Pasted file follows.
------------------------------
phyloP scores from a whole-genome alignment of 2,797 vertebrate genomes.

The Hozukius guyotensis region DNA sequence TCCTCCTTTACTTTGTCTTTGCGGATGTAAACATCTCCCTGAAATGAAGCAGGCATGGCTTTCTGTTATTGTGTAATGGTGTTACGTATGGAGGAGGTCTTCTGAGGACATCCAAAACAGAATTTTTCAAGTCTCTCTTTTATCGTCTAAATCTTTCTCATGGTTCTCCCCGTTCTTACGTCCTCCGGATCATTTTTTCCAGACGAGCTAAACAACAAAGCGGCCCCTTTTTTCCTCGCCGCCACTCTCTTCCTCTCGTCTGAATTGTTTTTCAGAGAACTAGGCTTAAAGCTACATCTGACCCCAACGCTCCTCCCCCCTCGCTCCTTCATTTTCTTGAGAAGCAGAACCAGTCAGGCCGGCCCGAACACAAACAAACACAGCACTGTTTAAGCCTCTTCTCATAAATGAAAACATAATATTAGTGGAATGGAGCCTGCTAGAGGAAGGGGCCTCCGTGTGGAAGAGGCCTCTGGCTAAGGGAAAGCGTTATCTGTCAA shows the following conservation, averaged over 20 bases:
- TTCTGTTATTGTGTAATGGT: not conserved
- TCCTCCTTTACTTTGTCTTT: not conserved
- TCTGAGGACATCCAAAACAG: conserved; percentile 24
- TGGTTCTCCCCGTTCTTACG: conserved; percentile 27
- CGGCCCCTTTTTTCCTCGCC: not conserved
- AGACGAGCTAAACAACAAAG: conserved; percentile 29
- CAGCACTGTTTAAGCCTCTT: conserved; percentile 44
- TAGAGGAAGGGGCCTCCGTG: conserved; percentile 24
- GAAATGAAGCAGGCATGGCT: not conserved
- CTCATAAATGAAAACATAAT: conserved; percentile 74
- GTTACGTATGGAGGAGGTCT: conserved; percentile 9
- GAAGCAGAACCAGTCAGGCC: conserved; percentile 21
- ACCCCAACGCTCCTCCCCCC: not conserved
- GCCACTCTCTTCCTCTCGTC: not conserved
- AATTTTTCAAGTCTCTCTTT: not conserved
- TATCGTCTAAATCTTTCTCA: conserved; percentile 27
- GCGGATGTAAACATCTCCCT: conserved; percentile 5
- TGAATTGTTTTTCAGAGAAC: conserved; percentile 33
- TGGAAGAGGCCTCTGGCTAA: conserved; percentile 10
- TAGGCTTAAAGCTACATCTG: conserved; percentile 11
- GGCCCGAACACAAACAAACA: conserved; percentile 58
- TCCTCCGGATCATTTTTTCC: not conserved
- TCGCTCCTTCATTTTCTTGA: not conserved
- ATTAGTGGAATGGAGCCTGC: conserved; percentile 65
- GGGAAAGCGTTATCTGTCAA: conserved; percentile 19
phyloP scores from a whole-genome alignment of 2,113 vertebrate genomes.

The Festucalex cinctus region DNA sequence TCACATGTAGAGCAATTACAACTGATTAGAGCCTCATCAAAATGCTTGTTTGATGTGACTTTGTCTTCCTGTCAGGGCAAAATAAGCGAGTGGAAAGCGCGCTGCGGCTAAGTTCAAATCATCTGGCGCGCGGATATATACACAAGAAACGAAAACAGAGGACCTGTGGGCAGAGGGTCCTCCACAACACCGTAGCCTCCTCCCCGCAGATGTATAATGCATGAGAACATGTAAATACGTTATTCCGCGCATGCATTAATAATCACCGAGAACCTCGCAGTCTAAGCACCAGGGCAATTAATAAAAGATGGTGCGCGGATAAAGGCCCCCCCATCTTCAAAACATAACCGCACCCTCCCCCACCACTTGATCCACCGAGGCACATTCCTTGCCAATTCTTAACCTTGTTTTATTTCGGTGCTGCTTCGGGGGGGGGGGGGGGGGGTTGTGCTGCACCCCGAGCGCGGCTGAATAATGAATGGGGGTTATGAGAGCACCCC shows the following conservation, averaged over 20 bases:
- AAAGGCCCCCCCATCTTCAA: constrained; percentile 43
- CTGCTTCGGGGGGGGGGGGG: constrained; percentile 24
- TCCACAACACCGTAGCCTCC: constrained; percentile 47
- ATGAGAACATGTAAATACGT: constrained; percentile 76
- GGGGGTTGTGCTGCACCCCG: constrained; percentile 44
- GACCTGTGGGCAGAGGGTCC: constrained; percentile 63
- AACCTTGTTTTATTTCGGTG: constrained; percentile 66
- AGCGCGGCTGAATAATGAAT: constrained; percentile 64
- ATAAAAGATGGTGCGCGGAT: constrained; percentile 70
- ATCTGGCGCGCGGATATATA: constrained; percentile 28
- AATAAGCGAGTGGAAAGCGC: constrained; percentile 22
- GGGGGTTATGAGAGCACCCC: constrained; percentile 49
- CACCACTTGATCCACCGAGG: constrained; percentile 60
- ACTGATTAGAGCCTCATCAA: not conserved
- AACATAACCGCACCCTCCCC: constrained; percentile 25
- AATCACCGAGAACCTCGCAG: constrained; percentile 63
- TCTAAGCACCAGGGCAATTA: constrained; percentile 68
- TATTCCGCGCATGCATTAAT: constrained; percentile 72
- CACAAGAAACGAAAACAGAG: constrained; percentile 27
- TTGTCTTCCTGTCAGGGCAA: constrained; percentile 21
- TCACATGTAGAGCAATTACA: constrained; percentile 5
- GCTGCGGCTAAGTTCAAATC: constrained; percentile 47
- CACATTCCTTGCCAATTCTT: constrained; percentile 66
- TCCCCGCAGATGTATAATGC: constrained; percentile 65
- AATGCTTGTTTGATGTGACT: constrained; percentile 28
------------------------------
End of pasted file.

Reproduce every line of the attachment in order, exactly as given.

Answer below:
phyloP scores from a whole-genome alignment of 2,797 vertebrate genomes.

The Hozukius guyotensis region DNA sequence TCCTCCTTTACTTTGTCTTTGCGGATGTAAACATCTCCCTGAAATGAAGCAGGCATGGCTTTCTGTTATTGTGTAATGGTGTTACGTATGGAGGAGGTCTTCTGAGGACATCCAAAACAGAATTTTTCAAGTCTCTCTTTTATCGTCTAAATCTTTCTCATGGTTCTCCCCGTTCTTACGTCCTCCGGATCATTTTTTCCAGACGAGCTAAACAACAAAGCGGCCCCTTTTTTCCTCGCCGCCACTCTCTTCCTCTCGTCTGAATTGTTTTTCAGAGAACTAGGCTTAAAGCTACATCTGACCCCAACGCTCCTCCCCCCTCGCTCCTTCATTTTCTTGAGAAGCAGAACCAGTCAGGCCGGCCCGAACACAAACAAACACAGCACTGTTTAAGCCTCTTCTCATAAATGAAAACATAATATTAGTGGAATGGAGCCTGCTAGAGGAAGGGGCCTCCGTGTGGAAGAGGCCTCTGGCTAAGGGAAAGCGTTATCTGTCAA shows the following conservation, averaged over 20 bases:
- TTCTGTTATTGTGTAATGGT: not conserved
- TCCTCCTTTACTTTGTCTTT: not conserved
- TCTGAGGACATCCAAAACAG: conserved; percentile 24
- TGGTTCTCCCCGTTCTTACG: conserved; percentile 27
- CGGCCCCTTTTTTCCTCGCC: not conserved
- AGACGAGCTAAACAACAAAG: conserved; percentile 29
- CAGCACTGTTTAAGCCTCTT: conserved; percentile 44
- TAGAGGAAGGGGCCTCCGTG: conserved; percentile 24
- GAAATGAAGCAGGCATGGCT: not conserved
- CTCATAAATGAAAACATAAT: conserved; percentile 74
- GTTACGTATGGAGGAGGTCT: conserved; percentile 9
- GAAGCAGAACCAGTCAGGCC: conserved; percentile 21
- ACCCCAACGCTCCTCCCCCC: not conserved
- GCCACTCTCTTCCTCTCGTC: not conserved
- AATTTTTCAAGTCTCTCTTT: not conserved
- TATCGTCTAAATCTTTCTCA: conserved; percentile 27
- GCGGATGTAAACATCTCCCT: conserved; percentile 5
- TGAATTGTTTTTCAGAGAAC: conserved; percentile 33
- TGGAAGAGGCCTCTGGCTAA: conserved; percentile 10
- TAGGCTTAAAGCTACATCTG: conserved; percentile 11
- GGCCCGAACACAAACAAACA: conserved; percentile 58
- TCCTCCGGATCATTTTTTCC: not conserved
- TCGCTCCTTCATTTTCTTGA: not conserved
- ATTAGTGGAATGGAGCCTGC: conserved; percentile 65
- GGGAAAGCGTTATCTGTCAA: conserved; percentile 19
phyloP scores from a whole-genome alignment of 2,113 vertebrate genomes.

The Festucalex cinctus region DNA sequence TCACATGTAGAGCAATTACAACTGATTAGAGCCTCATCAAAATGCTTGTTTGATGTGACTTTGTCTTCCTGTCAGGGCAAAATAAGCGAGTGGAAAGCGCGCTGCGGCTAAGTTCAAATCATCTGGCGCGCGGATATATACACAAGAAACGAAAACAGAGGACCTGTGGGCAGAGGGTCCTCCACAACACCGTAGCCTCCTCCCCGCAGATGTATAATGCATGAGAACATGTAAATACGTTATTCCGCGCATGCATTAATAATCACCGAGAACCTCGCAGTCTAAGCACCAGGGCAATTAATAAAAGATGGTGCGCGGATAAAGGCCCCCCCATCTTCAAAACATAACCGCACCCTCCCCCACCACTTGATCCACCGAGGCACATTCCTTGCCAATTCTTAACCTTGTTTTATTTCGGTGCTGCTTCGGGGGGGGGGGGGGGGGGTTGTGCTGCACCCCGAGCGCGGCTGAATAATGAATGGGGGTTATGAGAGCACCCC shows the following conservation, averaged over 20 bases:
- AAAGGCCCCCCCATCTTCAA: constrained; percentile 43
- CTGCTTCGGGGGGGGGGGGG: constrained; percentile 24
- TCCACAACACCGTAGCCTCC: constrained; percentile 47
- ATGAGAACATGTAAATACGT: constrained; percentile 76
- GGGGGTTGTGCTGCACCCCG: constrained; percentile 44
- GACCTGTGGGCAGAGGGTCC: constrained; percentile 63
- AACCTTGTTTTATTTCGGTG: constrained; percentile 66
- AGCGCGGCTGAATAATGAAT: constrained; percentile 64
- ATAAAAGATGGTGCGCGGAT: constrained; percentile 70
- ATCTGGCGCGCGGATATATA: constrained; percentile 28
- AATAAGCGAGTGGAAAGCGC: constrained; percentile 22
- GGGGGTTATGAGAGCACCCC: constrained; percentile 49
- CACCACTTGATCCACCGAGG: constrained; percentile 60
- ACTGATTAGAGCCTCATCAA: not conserved
- AACATAACCGCACCCTCCCC: constrained; percentile 25
- AATCACCGAGAACCTCGCAG: constrained; percentile 63
- TCTAAGCACCAGGGCAATTA: constrained; percentile 68
- TATTCCGCGCATGCATTAAT: constrained; percentile 72
- CACAAGAAACGAAAACAGAG: constrained; percentile 27
- TTGTCTTCCTGTCAGGGCAA: constrained; percentile 21
- TCACATGTAGAGCAATTACA: constrained; percentile 5
- GCTGCGGCTAAGTTCAAATC: constrained; percentile 47
- CACATTCCTTGCCAATTCTT: constrained; percentile 66
- TCCCCGCAGATGTATAATGC: constrained; percentile 65
- AATGCTTGTTTGATGTGACT: constrained; percentile 28